More than a decade before his death now ruled a suicide, then sergeant Charles Joseph Gliniewicz was the target of a federal sexual harassment complaint filed by a woman who worked under his supervision in the Fox Lake Police explorer unit.
The woman, who we have chosen not to name, alleged that she was “pressured to perform oral sex” by Gliniewicz and that “sexual favors were strongly encouraged and/or required to protect her job.”
According to the complaint, Gliniewicz was suspended from the department for 30 days after admitting to the relationship.
The complaint against him, however, was dismissed in 2005 after the accuser and her attorney failed to make court dates and turn over evidence.
But her allegations take on new relevance, after the Lake County Major Crimes Task Force called Gliniewicz’s death a “carefully staged suicide” committed to hide a complicated embezzlement scheme from the explorer’s troop.
The woman told NBC Chicago that several other women may have found themselves in similar situations with Lt. Gliniewicz. She has since moved out of state.
Officials announced Wednesday that a months-long investigation into Gliniewicz's fatal shooting had determined the officer's death, which rocked the small community about 60 miles north of Chicago and prompted a massive manhunt, was a "carefully staged suicide" and "the end result of extensive criminal acts."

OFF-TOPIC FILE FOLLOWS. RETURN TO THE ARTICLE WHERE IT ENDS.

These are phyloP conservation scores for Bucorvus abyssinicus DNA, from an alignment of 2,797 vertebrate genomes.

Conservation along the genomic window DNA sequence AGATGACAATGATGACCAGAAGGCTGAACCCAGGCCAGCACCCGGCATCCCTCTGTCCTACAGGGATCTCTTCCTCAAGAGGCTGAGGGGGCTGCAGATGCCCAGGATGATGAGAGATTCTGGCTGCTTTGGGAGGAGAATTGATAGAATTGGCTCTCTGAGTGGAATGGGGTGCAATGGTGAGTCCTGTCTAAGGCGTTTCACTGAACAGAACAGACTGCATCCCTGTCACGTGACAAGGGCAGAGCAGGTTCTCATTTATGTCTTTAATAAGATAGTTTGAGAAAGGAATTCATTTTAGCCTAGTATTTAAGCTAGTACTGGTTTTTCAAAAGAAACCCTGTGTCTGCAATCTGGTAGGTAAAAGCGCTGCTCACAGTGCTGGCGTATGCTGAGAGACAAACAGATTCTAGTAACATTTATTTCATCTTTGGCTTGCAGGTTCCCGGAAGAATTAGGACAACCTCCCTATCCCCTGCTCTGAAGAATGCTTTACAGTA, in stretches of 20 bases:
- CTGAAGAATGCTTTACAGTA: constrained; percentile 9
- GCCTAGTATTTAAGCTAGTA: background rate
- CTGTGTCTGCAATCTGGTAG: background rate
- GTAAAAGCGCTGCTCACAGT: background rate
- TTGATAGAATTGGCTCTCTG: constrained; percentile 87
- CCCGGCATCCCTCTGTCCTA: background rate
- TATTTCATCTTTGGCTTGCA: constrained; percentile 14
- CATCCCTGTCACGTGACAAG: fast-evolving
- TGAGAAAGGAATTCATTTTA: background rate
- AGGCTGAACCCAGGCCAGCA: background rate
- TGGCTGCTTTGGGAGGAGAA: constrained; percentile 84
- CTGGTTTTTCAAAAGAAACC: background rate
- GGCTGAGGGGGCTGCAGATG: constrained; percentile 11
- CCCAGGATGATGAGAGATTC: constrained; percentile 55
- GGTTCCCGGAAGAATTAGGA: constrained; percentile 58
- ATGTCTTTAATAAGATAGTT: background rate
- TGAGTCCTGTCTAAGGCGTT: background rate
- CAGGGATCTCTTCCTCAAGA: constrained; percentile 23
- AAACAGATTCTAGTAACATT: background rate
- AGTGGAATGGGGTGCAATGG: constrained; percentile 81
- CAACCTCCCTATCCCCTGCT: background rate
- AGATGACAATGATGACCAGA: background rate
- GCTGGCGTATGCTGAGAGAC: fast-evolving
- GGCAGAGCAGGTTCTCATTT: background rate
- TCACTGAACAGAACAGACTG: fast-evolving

Lake County Major Crimes Task Force Commander George Filenko revealed that Gliniewicz had been stealing and laundering money from the Fox Lake Police Explorer Post for seven years, using thousands of dollars for personal purchases, mortgages, travel expenses, gym memberships, adult websites and to facilitate person loans. He also said Gliniewicz forged signatures in official documents.
In total, officials said 6,500 pages of text messages from Gliniewicz's personal and work phones were reviewed during the investigation.
The text messages reveal that Fox Lake Village Administrator Anne Marrin loomed large in Gliniewicz’s fears.
"She hates me," he texted someone identified only as "Individual 2," who suggested, "Hopefully she decides to get a couple of drinks in her and she gets a DUI."
"Trust me," Gliniewicz replied. "I’ve thought it through. Many scenarios, from planting things, to the Volo bog."
Marrin noted that her limited interactions with Gliniewicz, while brief, were always "pleasant."
"We never fought, there were never harsh words," she said.
She said she last received an email from Gliniewicz the morning before his suicide.
"The news that Gliniewicz engaged in the same criminal activity that he swore to combat, while shocking, is not at all surprising," Marrin said. "But his conduct should not reflect on the men and women who wear the same uniform and serve their communities daily, faithfully and with integrity."
Marrin said two Fox Lake officers have volunteered to take over the Police Explorer's program and the program will continue, along with her audit.
"It’s been very scary, it’s been surreal, but I have been tasked to do a job and I have to see this through and that is my plan," she said.
Gliniewicz's wife and son are also under investigation in the case, a source close to the investigation told NBC5 News. No charges had been filed as of Thursday morning.